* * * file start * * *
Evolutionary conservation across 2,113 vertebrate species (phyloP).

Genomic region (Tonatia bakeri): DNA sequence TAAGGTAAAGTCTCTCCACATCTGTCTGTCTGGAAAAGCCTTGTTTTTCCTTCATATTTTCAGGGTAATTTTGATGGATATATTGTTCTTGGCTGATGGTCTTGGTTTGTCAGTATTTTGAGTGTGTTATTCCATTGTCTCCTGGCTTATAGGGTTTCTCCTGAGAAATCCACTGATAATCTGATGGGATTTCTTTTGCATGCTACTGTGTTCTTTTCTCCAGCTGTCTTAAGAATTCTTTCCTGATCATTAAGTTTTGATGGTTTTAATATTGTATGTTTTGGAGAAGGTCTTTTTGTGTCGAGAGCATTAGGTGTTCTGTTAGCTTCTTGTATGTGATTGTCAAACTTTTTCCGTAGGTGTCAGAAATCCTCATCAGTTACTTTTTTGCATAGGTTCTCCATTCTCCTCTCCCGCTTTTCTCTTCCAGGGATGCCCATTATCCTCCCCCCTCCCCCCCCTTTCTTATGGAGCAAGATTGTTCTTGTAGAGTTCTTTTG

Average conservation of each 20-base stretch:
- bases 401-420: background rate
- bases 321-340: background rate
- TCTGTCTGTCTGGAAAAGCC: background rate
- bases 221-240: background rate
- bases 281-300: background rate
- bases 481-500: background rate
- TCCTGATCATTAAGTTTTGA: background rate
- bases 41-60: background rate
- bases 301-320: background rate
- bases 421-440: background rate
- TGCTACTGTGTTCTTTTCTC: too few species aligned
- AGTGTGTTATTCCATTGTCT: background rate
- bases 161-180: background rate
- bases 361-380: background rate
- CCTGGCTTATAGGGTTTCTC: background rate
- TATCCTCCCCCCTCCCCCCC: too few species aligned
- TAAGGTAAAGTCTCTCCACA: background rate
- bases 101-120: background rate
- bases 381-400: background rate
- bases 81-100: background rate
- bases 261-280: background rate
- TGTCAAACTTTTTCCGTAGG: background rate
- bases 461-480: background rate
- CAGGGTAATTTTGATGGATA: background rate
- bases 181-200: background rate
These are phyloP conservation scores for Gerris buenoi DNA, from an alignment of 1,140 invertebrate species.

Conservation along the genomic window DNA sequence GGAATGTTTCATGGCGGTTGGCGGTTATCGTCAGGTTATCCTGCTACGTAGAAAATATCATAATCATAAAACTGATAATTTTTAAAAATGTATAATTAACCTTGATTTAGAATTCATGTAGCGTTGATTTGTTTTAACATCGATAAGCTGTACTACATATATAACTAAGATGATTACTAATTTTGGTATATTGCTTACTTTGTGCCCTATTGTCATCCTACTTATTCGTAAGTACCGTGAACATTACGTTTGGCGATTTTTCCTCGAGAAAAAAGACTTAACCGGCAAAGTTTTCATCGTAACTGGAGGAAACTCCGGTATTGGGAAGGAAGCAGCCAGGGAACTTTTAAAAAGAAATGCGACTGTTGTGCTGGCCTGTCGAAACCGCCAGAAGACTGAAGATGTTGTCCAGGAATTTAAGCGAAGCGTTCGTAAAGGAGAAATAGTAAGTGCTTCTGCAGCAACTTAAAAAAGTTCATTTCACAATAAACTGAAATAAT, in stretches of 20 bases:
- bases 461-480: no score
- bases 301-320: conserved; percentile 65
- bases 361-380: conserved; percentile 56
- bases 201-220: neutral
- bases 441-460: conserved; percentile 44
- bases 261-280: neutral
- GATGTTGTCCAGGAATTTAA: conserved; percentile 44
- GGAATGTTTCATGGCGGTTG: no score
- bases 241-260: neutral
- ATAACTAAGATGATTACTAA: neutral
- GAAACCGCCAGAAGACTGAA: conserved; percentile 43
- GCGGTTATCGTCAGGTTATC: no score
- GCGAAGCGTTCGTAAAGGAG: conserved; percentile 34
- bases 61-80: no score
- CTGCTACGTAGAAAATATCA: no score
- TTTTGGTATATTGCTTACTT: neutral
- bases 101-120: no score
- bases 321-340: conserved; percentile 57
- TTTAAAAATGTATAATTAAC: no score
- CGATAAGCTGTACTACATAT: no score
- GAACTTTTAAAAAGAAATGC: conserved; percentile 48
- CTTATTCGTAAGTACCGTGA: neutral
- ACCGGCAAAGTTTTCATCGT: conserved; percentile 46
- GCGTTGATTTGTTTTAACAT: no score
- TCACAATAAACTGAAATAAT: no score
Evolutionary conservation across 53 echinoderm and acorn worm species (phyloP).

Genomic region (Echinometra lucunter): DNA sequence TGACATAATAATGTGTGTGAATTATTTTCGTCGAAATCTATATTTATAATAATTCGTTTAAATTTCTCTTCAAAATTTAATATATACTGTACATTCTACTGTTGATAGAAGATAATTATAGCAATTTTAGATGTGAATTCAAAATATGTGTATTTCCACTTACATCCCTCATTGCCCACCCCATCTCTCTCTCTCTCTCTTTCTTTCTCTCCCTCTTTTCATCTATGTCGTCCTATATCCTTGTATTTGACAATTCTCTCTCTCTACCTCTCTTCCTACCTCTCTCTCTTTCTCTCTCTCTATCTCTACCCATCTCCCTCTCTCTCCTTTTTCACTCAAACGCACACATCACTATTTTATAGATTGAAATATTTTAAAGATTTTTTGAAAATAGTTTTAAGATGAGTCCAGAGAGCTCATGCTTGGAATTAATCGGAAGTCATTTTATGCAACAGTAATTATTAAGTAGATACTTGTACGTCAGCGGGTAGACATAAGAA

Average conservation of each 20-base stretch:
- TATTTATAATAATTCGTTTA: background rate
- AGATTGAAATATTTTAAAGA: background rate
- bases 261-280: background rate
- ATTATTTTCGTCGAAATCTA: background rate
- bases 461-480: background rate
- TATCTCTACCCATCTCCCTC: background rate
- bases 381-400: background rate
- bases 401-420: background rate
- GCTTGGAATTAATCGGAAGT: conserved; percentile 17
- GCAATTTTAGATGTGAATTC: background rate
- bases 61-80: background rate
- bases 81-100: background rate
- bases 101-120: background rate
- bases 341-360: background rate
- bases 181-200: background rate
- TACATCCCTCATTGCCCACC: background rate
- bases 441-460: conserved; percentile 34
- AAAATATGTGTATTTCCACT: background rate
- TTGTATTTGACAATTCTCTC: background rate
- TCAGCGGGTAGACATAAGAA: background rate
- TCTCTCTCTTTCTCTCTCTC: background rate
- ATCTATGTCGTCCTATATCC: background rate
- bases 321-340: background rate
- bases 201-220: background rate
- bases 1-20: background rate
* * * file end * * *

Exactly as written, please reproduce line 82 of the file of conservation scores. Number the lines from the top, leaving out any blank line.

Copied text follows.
- bases 201-220: background rate